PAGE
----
Amélie Saintonge appointed new director at the Max Planck Institute for Radio Astronomy

Head of a new research department on Star Formation and Galaxy Evolution

June 20, 2024

Earlier this year, Amélie Saintonge was appointed as scientific member of the Max Planck Society and director at the Max Planck Institute for Radio Astronomy in Bonn, where she will lead the new research department Star Formation and Galaxy Evolution in the institute.

Amélie Saintonge, who recently joined the Max Planck Institute for Radio Astronomy (MPIfR) as director, has a long track record of performing internationally-leading research in galaxy evolution. In particular, she studies the interplay between galaxies and the environments they live in, with a particular focus on the central role of the cold interstellar medium in regulating galaxy growth. She has demonstrated that star formation – far from being a universal process – proceeds with an efficiency that varies systematically from galaxy to galaxy, and with cosmic time. Her scientific achievements benefit from her leadership of large observing projects across the whole radio astronomical spectrum, from cm- to mm- and sub-mm wavelengths, while also bridging across to the optical astronomy and theory communities.

The focus of Amélie Saintonge’s new research department “Star Formation and Galaxy Evolution” at MPIfR will be to deliver the strong observational base, in particular at (sub)mm/radio wavelengths, that is required to study the connection of galaxies with their large-scale gaseous environments and the cosmic web, the physics and chemistry of the interstellar medium, and the drivers of star formation across all environments and scales, from the Milky Way, to nearby galaxies and the early Universe.  

We now realize that the histories of galaxies are determined simultaneous by things that happen on both very large scales, like the flows of gas along the cosmic web of dark matter, and on the very small scales where individual stars are formed out of this gas”, says Prof. Saintonge.  “To solve this multi-scale, dynamic problem, we need to use all the tools at our disposal, but observations of the interstellar medium at radio wavelengths are particularly crucial. With its rich legacy of technology development for submm and radio astronomy and access to world-leading facilities, MPIfR is the perfect environment to conduct this research.”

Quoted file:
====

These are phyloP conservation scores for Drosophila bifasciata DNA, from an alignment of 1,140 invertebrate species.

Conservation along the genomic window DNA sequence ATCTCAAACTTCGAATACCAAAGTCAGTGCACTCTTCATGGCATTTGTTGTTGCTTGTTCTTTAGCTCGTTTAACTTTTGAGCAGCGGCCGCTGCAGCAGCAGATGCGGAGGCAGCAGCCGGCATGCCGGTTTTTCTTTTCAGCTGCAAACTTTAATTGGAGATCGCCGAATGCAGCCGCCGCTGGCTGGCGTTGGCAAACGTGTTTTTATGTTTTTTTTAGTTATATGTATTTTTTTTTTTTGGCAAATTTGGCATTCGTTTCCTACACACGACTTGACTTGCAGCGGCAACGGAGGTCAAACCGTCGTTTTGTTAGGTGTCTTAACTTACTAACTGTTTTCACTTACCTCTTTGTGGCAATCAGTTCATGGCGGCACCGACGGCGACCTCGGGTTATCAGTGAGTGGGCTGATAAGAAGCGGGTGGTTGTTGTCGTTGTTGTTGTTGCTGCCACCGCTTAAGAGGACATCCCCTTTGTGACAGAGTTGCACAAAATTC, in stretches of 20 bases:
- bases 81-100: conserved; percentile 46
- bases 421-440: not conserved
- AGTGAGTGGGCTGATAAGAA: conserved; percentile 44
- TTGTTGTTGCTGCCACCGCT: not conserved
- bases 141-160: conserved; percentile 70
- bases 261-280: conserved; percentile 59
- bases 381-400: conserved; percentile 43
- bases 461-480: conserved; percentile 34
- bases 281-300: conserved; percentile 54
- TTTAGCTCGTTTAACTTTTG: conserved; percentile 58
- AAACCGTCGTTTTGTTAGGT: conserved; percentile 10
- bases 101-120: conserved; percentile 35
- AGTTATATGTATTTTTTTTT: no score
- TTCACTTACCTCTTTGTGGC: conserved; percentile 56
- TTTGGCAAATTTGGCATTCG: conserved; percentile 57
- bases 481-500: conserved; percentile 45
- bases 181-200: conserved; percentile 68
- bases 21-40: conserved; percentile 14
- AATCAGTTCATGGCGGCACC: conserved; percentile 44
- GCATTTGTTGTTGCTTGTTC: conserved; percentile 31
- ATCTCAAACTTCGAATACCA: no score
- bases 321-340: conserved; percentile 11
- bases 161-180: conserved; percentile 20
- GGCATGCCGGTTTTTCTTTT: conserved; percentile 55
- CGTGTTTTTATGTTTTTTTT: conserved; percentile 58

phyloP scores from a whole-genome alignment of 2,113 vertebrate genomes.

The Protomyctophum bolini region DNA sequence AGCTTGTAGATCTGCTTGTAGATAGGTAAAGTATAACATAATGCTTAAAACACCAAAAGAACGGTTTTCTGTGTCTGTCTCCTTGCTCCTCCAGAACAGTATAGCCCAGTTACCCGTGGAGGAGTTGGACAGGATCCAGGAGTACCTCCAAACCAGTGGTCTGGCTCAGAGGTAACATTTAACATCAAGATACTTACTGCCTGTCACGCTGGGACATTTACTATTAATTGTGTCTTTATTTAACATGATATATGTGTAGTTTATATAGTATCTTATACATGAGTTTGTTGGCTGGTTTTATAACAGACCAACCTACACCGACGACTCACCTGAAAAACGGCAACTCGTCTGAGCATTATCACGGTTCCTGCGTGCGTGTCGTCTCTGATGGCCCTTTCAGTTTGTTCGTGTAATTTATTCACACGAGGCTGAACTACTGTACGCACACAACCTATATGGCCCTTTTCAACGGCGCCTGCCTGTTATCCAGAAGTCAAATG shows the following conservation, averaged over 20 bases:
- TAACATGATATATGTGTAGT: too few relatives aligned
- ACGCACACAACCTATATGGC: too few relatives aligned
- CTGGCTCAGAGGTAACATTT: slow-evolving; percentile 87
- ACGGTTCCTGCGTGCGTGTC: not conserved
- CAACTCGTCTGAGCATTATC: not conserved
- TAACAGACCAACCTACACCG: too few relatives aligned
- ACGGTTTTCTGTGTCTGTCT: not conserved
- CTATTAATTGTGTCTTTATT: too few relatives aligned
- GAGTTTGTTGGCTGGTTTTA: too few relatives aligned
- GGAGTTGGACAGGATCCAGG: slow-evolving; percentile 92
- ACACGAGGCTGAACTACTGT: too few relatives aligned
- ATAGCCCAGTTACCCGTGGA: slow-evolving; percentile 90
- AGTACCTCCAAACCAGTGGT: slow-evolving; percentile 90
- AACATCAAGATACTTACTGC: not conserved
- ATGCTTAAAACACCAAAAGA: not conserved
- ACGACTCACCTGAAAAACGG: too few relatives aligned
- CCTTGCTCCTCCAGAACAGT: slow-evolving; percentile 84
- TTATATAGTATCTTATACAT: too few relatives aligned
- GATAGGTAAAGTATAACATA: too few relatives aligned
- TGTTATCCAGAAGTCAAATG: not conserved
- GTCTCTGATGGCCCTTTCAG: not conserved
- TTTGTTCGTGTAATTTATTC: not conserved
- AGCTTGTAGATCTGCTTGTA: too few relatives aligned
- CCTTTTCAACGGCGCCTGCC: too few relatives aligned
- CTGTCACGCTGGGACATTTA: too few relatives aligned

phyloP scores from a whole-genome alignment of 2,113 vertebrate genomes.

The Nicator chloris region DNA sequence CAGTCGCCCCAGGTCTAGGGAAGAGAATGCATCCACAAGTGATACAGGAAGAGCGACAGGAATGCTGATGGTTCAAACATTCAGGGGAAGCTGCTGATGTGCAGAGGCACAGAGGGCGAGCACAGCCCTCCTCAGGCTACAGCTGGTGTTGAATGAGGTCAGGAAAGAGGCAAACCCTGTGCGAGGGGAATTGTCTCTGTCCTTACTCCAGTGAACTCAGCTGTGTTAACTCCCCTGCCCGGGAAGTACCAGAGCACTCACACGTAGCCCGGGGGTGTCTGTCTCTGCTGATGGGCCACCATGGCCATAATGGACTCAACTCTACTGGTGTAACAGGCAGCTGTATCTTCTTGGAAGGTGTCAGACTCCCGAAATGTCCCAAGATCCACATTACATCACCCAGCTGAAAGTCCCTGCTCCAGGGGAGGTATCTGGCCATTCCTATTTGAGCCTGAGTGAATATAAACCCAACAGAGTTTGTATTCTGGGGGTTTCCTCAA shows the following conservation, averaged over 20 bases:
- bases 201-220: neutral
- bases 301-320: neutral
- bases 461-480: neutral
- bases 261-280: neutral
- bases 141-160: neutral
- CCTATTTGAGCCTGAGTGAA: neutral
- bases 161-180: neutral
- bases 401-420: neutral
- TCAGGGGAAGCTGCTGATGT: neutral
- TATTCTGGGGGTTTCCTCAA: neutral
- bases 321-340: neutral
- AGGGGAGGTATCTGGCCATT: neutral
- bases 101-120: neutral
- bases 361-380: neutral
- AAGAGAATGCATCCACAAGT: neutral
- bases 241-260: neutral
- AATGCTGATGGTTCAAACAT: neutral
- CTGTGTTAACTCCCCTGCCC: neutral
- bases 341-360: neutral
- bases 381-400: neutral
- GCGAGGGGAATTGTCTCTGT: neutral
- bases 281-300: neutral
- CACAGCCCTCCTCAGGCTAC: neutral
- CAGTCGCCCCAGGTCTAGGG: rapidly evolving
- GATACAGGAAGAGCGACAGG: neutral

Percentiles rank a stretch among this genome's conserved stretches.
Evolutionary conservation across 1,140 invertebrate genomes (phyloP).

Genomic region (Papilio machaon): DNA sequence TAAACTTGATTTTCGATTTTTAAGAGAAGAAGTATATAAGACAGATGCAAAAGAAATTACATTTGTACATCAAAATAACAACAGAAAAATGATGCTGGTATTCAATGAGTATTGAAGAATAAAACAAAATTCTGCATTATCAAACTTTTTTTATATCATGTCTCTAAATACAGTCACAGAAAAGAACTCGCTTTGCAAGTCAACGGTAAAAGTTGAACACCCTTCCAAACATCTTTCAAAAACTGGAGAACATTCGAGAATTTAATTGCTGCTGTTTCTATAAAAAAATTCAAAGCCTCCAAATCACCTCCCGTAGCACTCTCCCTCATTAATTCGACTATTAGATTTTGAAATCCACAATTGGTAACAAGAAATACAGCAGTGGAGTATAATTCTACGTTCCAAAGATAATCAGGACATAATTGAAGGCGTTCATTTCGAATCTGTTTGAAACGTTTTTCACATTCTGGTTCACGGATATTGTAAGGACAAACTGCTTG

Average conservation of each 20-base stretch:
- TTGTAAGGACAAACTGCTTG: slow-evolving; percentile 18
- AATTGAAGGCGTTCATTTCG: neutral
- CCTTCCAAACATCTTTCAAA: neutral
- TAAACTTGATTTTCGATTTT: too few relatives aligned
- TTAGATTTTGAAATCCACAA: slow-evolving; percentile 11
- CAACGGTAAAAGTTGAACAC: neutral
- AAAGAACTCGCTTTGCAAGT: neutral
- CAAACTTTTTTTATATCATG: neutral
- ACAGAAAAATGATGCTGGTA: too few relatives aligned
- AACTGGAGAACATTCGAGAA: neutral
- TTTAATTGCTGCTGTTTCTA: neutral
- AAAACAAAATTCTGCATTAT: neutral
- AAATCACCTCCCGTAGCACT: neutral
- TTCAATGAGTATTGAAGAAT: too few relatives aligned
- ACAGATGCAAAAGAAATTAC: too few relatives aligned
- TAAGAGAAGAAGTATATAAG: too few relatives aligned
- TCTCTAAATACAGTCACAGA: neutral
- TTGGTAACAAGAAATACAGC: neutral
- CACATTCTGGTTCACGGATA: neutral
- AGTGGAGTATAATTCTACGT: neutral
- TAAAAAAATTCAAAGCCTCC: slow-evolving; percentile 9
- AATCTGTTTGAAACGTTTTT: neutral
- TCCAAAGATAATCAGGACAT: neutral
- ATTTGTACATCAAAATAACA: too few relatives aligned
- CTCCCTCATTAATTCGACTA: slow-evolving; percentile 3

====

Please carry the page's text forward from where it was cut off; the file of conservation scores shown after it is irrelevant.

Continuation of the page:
We are very excited that we could attract such an excellent scientist to our institute and the Bonn/Cologne area as a whole.  Professor Saintonge will bring inspiring new science aspects, further demonstrating the amazing breadth of science that you can do with radio astronomy”, states Prof. Michael Kramer, Director at MPIfR and Head of its “Fundamental Physics in Radio Astronomy” research department. “Whereas my division investigates extreme states of matter and its behaviour in strongly relativistic environments, Amelie’s work is concentrating on star formation in galaxies, but also on their important evolution as a whole.”

Saintonge is originally from Canada, where she studied mathematics and physics at the University of Montreal. She obtained her MSc and her PhD both from Cornell University (Ithaka/U.S.), playing a central role in the Arecibo radio observatory’s ALFALFA survey. She was then a postdoctoral fellow at the Institute for Theoretical Physics of the University of Zürich, Switzerland, before taking up a joint research position at the Max Planck Institutes for Astrophysics and Extraterrestrial Physics in Garching. Since 2013, she is Professor of Astrophysics at University College London. Between 2013 and 2021 she was a Royal Society University Research Fellow, and in 2018 was awarded the Fowler Award for Early Achievement in Astronomy by the Royal Astronomical Society.

We are very pleased to have Prof. Amélie Saintonge as the new Director at the Max-Planck-Institut für Radioastronomie,” concludes Prof. J. Anton Zensus, Managing Director at MPIfR and Head of its “Radio Astronomy/VLBI” research department. "With her excellent research at the interplay of star formation and galaxy evolution, she will complement the science at our institute, also utilizing a new generation of telescopes in an outstanding way."

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